Dr. Eric Bogatin, Editor of Signal Integrity Journal and Dean of the Teledyne LeCroy Signal Integrity Academy, will chair the symposium. This special event is sponsored by Signal Integrity Journal and requires a conference pass.
Session chair Eric Bogatin is editor at Signal Integrity Journal and the Dean of the Teledyne LeCroy Signal Integrity Academy. Additionally, he is an Adjunct Professor at the University of Colorado - Boulder in the ECEE Dept.
Planned presentations include:
Insitu Glass Fabric Characterization
Brandon Gore and Scott McMorrow, SAMTEC Inc.
A PCB-based glass fabric characterization vehicle will be presented that yields statistically worst-case glass skew for single-ended transmission lines. It also demonstrates the behavior of best/worst case differential trace pitch design. We characterize three mechanically spread glass fabrics and two common PCB dielectric materials. Repetitive traces with a period of 0.001 inch and several positions relative to the fabric grain direction produce maximum realizable skew and repetitive discontinuity resonances. These are used to identify glass style and positioning to aide in PCB characterization.
Extraction of Frequency-Dependent Dielectric Constant: Loss and conductor effects of high-speed digital laminate materials for high-speed channel simulation
Chris Caisse, Allen F. Horn, and Patricia LaFrance, Rogers Corporation.
Over many years of measurements of the propagation and attenuation characteristics of high-frequency copper clad laminate materials, we have noted a number of discrepancies of measured results with generally accepted models, particularly with thin (<0.5 mm) dielectric layers and higher profile copper foils. In order to provide high-speed and high-frequency circuit designers with properties that result in good agreement with measured performance, we measure the complete differential S-parameters of 50 ohm microstrip transmission lines made with the specific grade of copper foil of interest. We generally cover the frequency range of 50 MHz to 50 GHz with laminates of 0.05 to 1.5 mm thickness and up to 110 GHz on materials of 0.2 mm or less.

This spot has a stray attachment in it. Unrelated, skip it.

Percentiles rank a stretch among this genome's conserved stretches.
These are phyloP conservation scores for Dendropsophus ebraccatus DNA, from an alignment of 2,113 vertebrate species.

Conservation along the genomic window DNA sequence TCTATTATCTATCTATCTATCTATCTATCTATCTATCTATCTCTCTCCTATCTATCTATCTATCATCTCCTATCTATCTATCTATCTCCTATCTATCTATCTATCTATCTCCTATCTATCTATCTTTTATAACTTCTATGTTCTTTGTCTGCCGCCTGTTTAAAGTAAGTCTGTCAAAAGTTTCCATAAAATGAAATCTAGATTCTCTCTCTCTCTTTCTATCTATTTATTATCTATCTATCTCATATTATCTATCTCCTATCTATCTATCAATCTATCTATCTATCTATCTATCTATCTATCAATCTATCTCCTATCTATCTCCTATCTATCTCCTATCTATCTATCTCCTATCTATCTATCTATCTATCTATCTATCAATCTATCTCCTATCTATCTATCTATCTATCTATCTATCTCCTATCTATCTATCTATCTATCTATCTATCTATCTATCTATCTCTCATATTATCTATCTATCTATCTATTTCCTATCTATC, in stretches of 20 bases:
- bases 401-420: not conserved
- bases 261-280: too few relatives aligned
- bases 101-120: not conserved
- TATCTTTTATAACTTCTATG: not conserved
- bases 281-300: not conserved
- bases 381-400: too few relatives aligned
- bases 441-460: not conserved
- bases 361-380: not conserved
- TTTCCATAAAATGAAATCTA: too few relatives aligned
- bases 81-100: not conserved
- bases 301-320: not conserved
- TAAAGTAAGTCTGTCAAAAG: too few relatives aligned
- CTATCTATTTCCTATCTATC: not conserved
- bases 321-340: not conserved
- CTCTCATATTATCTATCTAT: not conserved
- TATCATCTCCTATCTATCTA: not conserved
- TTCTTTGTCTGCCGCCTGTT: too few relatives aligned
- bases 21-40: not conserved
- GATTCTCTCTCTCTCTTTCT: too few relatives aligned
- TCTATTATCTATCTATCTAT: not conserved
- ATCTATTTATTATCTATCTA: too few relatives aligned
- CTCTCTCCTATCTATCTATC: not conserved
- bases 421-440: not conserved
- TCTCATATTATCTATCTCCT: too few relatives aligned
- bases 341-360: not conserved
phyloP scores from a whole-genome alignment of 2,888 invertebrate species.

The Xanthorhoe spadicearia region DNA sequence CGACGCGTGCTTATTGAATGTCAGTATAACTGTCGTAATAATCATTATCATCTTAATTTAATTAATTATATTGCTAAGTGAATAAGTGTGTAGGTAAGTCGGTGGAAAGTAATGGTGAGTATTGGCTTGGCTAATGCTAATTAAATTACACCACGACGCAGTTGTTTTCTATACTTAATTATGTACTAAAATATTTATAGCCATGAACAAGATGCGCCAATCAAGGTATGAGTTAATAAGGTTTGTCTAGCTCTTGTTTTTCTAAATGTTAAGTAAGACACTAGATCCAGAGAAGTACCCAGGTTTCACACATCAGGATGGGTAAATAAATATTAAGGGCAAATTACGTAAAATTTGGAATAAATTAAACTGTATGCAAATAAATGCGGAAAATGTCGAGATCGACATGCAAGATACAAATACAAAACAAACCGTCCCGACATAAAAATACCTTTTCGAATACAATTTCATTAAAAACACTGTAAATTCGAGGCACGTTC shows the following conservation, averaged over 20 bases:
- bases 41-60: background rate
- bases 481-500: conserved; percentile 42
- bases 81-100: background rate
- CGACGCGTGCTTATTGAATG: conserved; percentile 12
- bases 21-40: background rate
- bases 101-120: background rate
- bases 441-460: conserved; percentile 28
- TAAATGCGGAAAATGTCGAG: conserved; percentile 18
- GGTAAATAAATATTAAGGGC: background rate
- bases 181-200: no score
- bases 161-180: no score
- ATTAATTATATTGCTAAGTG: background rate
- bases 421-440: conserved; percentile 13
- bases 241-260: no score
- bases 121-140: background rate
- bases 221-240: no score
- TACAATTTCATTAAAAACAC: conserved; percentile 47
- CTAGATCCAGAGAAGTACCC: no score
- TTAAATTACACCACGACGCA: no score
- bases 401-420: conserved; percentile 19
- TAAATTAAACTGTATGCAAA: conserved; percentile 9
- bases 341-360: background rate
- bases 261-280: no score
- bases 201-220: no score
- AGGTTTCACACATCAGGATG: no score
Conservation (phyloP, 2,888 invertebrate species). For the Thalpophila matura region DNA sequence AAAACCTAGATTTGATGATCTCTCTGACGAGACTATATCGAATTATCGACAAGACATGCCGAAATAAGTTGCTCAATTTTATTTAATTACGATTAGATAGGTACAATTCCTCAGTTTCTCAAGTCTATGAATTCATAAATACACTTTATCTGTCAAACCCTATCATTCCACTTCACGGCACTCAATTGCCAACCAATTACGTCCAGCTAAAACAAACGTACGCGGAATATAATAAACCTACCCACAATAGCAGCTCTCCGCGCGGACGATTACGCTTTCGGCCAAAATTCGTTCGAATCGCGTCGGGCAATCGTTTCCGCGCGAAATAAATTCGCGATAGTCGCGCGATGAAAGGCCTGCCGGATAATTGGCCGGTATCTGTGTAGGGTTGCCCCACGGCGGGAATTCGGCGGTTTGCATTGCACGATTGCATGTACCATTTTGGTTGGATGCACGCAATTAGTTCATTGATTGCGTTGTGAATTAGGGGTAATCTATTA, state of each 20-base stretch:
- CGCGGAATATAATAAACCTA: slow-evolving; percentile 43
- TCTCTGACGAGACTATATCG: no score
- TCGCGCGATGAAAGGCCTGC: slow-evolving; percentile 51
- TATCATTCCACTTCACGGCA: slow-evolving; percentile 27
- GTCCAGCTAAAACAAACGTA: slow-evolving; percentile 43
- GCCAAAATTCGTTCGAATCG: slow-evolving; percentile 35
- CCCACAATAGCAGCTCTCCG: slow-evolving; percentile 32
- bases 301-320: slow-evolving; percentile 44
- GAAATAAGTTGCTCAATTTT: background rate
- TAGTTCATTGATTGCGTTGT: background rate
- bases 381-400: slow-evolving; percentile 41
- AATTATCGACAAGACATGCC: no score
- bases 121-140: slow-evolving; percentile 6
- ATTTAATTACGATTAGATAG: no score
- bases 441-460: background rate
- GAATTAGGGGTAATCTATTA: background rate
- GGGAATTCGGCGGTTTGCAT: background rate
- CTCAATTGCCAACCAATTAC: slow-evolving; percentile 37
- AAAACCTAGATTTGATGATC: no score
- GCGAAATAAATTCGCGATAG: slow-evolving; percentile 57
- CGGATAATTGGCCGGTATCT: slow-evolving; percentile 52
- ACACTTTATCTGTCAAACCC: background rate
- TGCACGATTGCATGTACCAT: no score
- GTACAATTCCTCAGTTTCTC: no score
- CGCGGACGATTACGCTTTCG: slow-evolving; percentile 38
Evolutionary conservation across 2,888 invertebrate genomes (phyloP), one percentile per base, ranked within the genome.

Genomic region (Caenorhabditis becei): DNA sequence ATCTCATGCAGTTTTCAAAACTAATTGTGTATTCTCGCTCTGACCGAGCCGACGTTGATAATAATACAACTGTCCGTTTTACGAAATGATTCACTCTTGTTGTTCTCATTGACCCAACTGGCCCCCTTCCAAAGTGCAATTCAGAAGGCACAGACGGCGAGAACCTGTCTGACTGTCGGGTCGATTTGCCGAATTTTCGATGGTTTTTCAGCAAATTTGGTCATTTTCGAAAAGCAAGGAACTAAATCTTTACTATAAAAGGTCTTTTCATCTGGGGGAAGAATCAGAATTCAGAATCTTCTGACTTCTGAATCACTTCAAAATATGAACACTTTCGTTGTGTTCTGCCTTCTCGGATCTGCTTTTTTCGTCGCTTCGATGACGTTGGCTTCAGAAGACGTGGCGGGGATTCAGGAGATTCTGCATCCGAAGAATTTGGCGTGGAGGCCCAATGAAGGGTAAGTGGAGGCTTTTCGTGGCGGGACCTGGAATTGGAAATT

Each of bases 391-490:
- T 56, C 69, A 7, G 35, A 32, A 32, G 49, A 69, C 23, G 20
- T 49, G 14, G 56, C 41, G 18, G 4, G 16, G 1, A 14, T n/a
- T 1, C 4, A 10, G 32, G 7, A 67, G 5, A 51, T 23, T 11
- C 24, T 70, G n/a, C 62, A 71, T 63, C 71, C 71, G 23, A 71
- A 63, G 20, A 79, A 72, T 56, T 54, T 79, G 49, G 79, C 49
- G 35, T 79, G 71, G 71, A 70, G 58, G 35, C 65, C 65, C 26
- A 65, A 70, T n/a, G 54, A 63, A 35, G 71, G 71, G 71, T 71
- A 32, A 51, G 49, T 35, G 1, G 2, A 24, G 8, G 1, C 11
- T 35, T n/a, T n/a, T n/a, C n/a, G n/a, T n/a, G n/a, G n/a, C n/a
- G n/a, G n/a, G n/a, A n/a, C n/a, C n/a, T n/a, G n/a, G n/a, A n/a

Test Vehicle Development for Systematic Development and Verification of Materials Models to 50 GHz
Alfred P. Neves, Founder and Chief Technologist at Wild River.
The lack of systematic methodology to extract material models that are verified and are EDA friendly continues to be a sticky signal integrity problem for greater than 10 Gbpsec digital designs. There is a need for uniting the EDA methodology of extracting wide-band loss models with simple robust optimization methods. In this presentation, we show the design of a well-characterized test vehicle and how precision and quality tested measurements are taken using VNA instruments up to 50 GHz. After de-embedding, these measurements are used to compare with predictions from an electromagnetic simulator. We show the very close measurement-simulation correlation possible when measurement artifacts are not present and when accurate design information and materials models are used in the simulator.
A Case Study of Effective Surface Roughness Acquisition
Jason Ellison, The Siemon Company.
Today, engineers quantify surface roughness by cutting a PCB and viewing the copper profile along the edge of the cross-section. This method destroys the sample and finds the surface roughness at one point in the transmission line. A better solution is finding the surface roughness without destroying the sample, and extracting the surface roughness behavior over the entire sample. This presentation shows a method of extracting the "effective surface roughness" of a sample without a cross section. Effective surface roughness is a proposed parameter that quantifies the behavior of the surface roughness of a sample instead of a single point. It is found by measuring the S-parameters of two stripline traces that differ slightly in length. This method also isolates the rough copper attenuation from the dielectric attenuation. Thus, accurate, broadband permittivity of the PCB laminate can be calculated using the same two measurements.
Practical Modeling of High-Speed Channels Based on Data Sheet Input
Bert Simonovich, Lamsim Enterprises Inc.
When designing high-speed serial links beyond 10 GB/s, everything matters. In order to ensure first time success at these speeds, accurate channel modeling is a prerequisite. This is especially true for long backplane channels. Although many EDA tools include the latest models for conductor surface roughness and wideband dielectric properties, obtaining the right parameters to feed the models is always a challenge. So how do we get these parameters? Often the only sources are from data sheets. In most cases, the numbers do not translate directly into parameters needed for the EDA tools. By using copper foil roughness and dielectric material properties, obtained solely from manufacturers’ data sheets, a practical method of modeling high-speed channels is presented.